Select one of the keywords
Now May You Weep    by Deborah Crombie order for
Now May You Weep
by Deborah Crombie
Order:  USA  Can
William Morrow, 2003 (2003)

Read an Excerpt

* * *   Reviewed by Hilary Williamson

I've been a long-time fan of this long-running series (this episode is the ninth) and have found that it keeps steadily getting better. Now May You Weep is a classic whodunit, rather in the Agatha Christie style, but with the added dimension of a link back in time to a short parallel story that affects the current mystery.

At this point in the series, Gemma Jones (now a Detective Inspector) and Duncan Kincaid have moved in together, along with their two children from previous marriages. One touching sub-plot to this story relates to Duncan's relationship with his son Chris, who is legally under the guardianship of his stepfather, and whose grandmother sues for custody.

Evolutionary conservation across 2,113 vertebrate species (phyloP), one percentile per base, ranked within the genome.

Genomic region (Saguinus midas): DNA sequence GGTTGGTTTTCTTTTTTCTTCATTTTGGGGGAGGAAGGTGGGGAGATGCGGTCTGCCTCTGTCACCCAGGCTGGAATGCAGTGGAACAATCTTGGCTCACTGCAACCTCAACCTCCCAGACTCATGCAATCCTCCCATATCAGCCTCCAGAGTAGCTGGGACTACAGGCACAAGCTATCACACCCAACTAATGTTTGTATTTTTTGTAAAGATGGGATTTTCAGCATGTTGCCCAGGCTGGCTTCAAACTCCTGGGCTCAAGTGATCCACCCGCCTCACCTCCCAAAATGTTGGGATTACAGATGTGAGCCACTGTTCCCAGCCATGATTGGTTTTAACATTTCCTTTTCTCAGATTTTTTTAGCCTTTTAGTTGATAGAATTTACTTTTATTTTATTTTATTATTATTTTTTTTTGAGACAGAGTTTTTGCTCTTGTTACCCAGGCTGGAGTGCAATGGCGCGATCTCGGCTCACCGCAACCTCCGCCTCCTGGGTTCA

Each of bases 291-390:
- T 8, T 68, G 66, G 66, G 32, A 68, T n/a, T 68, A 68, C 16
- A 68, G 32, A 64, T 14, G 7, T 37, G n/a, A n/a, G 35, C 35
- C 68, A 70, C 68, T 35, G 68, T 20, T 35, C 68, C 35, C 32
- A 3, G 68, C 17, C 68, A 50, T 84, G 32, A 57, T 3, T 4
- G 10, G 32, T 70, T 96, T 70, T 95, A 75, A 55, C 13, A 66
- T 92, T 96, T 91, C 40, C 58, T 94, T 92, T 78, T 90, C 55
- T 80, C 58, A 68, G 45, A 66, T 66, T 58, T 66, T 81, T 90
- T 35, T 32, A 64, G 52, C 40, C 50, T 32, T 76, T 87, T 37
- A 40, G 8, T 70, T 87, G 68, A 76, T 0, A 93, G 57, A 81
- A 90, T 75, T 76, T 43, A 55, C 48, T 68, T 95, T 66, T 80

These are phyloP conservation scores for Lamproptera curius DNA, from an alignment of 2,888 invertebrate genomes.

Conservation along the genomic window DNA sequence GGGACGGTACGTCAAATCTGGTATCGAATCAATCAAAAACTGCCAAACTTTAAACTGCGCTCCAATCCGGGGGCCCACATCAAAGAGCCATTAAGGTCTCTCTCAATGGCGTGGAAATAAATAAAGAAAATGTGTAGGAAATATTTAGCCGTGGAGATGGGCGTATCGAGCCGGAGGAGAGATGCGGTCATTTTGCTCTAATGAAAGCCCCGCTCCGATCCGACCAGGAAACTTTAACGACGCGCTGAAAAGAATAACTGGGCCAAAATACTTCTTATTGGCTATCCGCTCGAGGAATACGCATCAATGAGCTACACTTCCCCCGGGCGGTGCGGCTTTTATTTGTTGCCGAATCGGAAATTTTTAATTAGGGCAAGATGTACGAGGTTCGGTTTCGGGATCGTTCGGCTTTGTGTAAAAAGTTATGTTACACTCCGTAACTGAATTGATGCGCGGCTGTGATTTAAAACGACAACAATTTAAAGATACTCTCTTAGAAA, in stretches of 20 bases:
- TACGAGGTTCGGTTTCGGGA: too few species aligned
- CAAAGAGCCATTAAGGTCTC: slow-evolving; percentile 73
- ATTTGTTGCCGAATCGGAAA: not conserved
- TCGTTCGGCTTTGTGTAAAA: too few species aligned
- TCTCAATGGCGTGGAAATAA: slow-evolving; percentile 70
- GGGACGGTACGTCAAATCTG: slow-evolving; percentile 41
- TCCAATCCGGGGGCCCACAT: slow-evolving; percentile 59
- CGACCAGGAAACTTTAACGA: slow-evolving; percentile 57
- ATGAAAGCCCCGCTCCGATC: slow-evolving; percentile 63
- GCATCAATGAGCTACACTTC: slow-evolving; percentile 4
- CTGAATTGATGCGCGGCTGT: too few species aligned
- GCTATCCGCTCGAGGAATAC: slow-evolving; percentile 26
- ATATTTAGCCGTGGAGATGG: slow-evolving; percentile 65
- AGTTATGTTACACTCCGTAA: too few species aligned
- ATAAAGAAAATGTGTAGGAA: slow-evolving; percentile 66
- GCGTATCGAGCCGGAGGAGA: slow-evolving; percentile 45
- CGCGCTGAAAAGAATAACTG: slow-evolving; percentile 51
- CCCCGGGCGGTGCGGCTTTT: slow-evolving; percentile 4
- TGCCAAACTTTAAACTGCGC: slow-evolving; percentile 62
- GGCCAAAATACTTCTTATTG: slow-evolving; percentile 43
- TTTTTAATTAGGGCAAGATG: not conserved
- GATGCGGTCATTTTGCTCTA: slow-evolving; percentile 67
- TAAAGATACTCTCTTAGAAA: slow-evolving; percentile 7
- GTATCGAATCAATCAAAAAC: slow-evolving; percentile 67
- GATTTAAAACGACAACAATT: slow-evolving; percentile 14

Gemma and her supportive old friend Hazel leave their respective kids with Duncan and Hazel's husband Tim, and head to the Highlands for a cooking class week-end at the Innesfree Inn. There, Gemma is hit with quite a few surprises. First she finds that Hazel came from the area, and then discovers that her friend is meeting her past, but passionate, lover, Donald Brodie - owner of the Benvulin distillery - unbeknownst to Tim.

In parallel with the present story, readers follow another, involving Hazel's great-grandmother Livvy, forbidden romance, murder, secrets, and antipathy between families. The modern tale links back to it, after Hazel comes under suspicion of murder and begins to have ancestral visions. It's cleverly plotted, the murderer somewhat unexpected, and the background of whisky distilling adds to the interest.

Settle down with an aged single malt, take a sniff and a sip, and imbibe Now May You Weep - a multi-flavored read with intriguing depths.

Note: Opinions expressed in reviews and articles on this site are those of the author(s) and not necessarily those of BookLoons.

Find more Mystery books on our Shelves or in our book Reviews